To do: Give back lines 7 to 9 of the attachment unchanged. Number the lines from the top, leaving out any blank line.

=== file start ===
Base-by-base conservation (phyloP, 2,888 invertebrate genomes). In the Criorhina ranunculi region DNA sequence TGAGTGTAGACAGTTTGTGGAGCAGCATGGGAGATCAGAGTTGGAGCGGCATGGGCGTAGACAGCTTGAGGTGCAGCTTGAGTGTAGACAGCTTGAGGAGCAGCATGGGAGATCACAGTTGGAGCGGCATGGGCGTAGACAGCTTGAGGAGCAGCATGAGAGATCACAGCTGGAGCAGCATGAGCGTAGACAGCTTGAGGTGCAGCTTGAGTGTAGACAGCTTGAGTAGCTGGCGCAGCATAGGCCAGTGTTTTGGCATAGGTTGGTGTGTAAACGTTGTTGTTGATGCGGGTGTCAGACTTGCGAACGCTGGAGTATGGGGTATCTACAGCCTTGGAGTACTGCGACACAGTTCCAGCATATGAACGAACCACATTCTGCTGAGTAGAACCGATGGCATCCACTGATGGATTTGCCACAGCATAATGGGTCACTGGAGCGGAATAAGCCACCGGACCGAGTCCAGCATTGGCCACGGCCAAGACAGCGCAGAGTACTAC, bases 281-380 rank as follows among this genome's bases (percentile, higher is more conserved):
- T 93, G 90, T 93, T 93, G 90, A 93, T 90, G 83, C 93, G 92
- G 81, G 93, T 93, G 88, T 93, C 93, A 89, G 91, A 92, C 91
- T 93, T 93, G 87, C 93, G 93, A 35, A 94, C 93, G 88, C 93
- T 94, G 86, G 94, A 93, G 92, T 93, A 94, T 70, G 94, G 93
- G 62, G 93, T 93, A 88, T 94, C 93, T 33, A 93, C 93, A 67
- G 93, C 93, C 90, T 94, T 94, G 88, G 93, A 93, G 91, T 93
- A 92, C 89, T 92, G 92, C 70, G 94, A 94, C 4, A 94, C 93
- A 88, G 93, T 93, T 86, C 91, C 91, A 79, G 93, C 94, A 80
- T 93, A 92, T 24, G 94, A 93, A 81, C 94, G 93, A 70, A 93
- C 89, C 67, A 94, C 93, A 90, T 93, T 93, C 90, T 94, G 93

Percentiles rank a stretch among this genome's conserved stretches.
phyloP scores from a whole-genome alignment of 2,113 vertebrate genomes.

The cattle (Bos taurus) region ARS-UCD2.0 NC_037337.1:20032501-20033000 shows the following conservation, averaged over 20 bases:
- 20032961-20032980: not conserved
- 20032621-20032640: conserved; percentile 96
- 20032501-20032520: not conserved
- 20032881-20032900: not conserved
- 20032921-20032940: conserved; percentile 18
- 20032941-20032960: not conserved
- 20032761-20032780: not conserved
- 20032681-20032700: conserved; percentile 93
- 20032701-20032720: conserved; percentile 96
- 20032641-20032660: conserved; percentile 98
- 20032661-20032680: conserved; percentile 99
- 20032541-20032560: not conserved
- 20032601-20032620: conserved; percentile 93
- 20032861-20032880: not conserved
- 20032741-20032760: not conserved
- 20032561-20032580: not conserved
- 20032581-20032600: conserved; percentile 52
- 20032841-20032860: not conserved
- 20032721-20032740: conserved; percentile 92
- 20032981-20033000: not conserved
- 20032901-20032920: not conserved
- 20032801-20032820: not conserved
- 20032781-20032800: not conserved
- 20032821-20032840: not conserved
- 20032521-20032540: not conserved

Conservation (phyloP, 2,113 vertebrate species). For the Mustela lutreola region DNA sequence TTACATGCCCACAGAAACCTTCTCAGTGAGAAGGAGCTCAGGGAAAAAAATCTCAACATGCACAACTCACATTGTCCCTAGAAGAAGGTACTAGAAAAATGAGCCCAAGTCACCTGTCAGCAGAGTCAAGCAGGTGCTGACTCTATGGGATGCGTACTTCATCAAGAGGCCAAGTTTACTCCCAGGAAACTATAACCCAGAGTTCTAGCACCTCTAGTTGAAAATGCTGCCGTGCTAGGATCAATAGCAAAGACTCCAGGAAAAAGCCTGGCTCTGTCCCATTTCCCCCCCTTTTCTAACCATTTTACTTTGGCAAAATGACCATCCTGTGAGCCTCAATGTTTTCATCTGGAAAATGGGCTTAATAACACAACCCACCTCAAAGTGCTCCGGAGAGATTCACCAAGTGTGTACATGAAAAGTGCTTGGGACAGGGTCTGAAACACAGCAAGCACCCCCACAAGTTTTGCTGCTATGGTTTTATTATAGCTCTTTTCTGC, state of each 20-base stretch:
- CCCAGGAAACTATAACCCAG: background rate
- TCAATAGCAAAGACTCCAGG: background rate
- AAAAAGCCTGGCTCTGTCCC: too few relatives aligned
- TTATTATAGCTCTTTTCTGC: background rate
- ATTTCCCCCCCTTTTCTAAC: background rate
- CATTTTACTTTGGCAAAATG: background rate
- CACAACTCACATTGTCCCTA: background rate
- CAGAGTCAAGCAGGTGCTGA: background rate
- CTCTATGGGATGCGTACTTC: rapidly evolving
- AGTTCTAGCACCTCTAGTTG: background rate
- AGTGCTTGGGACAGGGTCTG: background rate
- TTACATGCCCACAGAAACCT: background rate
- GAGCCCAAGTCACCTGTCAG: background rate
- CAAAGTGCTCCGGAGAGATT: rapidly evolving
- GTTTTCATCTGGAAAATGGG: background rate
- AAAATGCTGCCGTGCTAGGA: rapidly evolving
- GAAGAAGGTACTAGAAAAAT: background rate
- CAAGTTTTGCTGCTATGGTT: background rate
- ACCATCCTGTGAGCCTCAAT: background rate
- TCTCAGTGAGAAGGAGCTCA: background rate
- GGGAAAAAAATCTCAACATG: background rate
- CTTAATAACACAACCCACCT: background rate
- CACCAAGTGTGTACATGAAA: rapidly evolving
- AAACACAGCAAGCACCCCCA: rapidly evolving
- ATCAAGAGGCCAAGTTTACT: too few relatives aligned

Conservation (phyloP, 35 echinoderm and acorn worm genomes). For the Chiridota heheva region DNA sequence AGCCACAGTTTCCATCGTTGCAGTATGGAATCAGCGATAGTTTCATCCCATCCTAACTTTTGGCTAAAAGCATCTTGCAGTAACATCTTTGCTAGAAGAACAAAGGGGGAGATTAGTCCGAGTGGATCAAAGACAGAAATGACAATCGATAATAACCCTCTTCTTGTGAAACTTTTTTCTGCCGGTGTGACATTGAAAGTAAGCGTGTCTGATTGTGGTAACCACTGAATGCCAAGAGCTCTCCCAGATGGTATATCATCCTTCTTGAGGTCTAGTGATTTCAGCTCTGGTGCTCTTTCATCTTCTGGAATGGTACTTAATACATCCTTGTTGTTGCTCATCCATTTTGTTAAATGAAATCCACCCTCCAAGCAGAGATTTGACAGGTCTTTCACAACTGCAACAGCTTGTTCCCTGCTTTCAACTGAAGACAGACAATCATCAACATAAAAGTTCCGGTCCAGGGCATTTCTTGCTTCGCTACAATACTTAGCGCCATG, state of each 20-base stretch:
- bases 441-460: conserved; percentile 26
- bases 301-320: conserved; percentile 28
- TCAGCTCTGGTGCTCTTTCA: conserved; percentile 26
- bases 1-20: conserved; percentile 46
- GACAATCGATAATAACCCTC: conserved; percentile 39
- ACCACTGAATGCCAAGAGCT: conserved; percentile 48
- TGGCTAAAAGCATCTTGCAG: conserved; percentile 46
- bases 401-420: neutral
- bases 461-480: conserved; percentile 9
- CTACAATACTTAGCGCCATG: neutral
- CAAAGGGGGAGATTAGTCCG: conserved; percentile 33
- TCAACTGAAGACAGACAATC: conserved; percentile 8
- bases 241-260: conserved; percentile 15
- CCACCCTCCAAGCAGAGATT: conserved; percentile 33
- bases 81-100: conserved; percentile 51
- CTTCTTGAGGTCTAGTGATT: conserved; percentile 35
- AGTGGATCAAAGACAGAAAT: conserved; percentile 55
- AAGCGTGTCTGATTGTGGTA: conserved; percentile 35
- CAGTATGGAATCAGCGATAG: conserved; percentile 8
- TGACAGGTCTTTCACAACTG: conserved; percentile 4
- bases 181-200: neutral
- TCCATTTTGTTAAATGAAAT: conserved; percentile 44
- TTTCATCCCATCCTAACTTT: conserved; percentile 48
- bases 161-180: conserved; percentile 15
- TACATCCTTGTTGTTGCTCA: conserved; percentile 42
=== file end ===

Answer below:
- G 93, C 93, C 90, T 94, T 94, G 88, G 93, A 93, G 91, T 93
- A 92, C 89, T 92, G 92, C 70, G 94, A 94, C 4, A 94, C 93
- A 88, G 93, T 93, T 86, C 91, C 91, A 79, G 93, C 94, A 80